ATHENS — Besides dealing with the trauma of being uprooted from their homelands and living in refugee and migrants detention centers and camps while hoping for asylum in Greece, those who are LGBTQ (lesbian, gay, bisexual, transgender, queer or questioning) say they face a range of other problems, including attacks from other refugees.
That was found in a first-ever survey of their life, conducted by the Transgender Support Association that was presented digitally by the group's President, Marina Galanou, said Kathimerini.
They said they are subject to vague directions during the asylum application and examination process, precarious housing situations, and discrimination in the workplace or public services.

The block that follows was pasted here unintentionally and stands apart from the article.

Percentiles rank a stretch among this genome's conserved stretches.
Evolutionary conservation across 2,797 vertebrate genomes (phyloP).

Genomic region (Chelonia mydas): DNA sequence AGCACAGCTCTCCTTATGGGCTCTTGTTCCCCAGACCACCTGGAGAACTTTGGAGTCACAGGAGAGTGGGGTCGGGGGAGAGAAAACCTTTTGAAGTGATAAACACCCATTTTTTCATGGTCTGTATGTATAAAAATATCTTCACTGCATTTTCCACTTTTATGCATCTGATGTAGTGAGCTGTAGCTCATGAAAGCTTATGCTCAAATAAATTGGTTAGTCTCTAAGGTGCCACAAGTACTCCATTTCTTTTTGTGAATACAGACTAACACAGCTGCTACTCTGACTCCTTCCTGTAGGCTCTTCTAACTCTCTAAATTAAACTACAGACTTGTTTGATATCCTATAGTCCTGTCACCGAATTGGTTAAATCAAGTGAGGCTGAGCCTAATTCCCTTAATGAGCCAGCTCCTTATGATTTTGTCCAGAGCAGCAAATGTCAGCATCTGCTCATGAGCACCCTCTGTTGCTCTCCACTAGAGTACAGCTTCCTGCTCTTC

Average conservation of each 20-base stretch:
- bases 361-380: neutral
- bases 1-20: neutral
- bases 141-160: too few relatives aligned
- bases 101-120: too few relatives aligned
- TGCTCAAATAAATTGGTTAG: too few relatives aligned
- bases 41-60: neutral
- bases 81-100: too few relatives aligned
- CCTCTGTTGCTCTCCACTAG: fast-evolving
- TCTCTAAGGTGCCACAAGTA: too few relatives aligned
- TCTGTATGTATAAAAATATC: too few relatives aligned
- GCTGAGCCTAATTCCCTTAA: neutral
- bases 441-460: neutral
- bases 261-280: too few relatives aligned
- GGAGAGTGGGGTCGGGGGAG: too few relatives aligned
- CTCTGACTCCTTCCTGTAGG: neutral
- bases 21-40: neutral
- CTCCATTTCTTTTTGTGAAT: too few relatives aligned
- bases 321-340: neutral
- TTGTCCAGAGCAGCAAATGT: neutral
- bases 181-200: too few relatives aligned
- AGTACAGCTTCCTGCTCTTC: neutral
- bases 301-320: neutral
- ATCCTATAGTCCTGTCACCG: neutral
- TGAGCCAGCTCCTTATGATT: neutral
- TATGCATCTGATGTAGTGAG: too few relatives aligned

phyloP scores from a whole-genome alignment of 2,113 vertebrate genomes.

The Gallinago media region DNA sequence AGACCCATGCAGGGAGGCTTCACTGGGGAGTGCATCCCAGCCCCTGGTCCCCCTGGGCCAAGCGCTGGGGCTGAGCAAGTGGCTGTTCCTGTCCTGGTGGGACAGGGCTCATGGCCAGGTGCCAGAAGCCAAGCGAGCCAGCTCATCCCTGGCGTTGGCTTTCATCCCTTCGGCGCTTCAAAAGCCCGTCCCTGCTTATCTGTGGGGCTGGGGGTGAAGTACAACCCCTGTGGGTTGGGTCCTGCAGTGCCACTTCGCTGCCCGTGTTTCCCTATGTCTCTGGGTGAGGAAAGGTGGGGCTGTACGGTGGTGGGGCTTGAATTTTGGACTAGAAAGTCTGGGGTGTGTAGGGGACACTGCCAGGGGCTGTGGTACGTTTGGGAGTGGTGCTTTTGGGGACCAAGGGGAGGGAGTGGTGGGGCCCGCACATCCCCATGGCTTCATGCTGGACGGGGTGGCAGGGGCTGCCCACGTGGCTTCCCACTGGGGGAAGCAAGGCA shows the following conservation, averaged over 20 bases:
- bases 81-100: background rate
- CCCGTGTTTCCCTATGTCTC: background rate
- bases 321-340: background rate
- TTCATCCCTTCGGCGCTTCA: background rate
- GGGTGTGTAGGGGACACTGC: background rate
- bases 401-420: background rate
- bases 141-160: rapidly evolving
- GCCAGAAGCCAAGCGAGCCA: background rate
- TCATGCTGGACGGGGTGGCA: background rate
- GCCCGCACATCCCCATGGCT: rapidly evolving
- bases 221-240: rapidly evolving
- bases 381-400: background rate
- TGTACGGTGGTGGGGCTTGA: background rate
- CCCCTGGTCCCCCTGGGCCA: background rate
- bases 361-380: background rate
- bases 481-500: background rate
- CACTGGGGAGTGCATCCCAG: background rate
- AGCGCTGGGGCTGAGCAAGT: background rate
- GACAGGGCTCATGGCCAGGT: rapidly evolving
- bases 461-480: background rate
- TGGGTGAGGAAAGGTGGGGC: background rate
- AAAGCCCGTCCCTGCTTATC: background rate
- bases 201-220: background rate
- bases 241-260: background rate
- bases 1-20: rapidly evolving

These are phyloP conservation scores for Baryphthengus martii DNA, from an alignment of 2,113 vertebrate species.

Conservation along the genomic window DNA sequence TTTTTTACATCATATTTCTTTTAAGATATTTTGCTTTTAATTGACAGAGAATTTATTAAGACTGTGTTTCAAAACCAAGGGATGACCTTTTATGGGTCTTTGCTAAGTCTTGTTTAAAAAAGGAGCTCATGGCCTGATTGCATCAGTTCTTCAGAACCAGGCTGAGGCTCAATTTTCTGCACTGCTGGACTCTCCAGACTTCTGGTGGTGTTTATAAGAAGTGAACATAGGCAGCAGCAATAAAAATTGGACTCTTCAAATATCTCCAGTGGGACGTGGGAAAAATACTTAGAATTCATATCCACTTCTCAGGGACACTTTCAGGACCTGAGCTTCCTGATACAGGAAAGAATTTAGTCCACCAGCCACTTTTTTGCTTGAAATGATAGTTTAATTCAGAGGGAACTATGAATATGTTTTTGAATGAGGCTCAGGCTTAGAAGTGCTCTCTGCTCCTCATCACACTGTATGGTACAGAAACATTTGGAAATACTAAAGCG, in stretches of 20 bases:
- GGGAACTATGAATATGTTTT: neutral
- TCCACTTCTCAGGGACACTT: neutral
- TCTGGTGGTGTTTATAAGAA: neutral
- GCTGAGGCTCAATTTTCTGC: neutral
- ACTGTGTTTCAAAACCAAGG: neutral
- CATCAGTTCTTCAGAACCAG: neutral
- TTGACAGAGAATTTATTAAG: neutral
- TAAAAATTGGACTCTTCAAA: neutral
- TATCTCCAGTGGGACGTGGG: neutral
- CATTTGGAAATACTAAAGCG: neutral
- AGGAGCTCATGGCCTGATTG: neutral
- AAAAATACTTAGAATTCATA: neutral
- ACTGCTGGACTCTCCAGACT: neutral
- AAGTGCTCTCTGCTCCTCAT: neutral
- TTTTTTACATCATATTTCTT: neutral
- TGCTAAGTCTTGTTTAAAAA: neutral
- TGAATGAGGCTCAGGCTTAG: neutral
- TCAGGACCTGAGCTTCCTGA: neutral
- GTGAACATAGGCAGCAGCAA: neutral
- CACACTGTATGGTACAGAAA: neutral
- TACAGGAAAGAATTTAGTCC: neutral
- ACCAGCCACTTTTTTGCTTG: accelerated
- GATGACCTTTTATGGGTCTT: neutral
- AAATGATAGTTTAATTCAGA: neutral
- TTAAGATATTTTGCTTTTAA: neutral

“Multiple stigmas and often invisible,” said Galanou when describing what they feel, noting that there had been little to no information on their lives among other groups of refugees seeking sanctuary in Greece after the European Union closed its borders to them.
The Assistant Co-ordinator of the Network for Recording Cases of Racist Violence, Garyfalia Anastasopoulou, told the paper that from 2014-20, recorded violence against this group was less than 8 percent of recorded incidents of racially motivated violence.
There were 17 asylum applicants and recognized refugees participating in the survey, who had applied for asylum for reasons of sexual orientation or gender identity (10 for sexual orientation and seven for gender identity).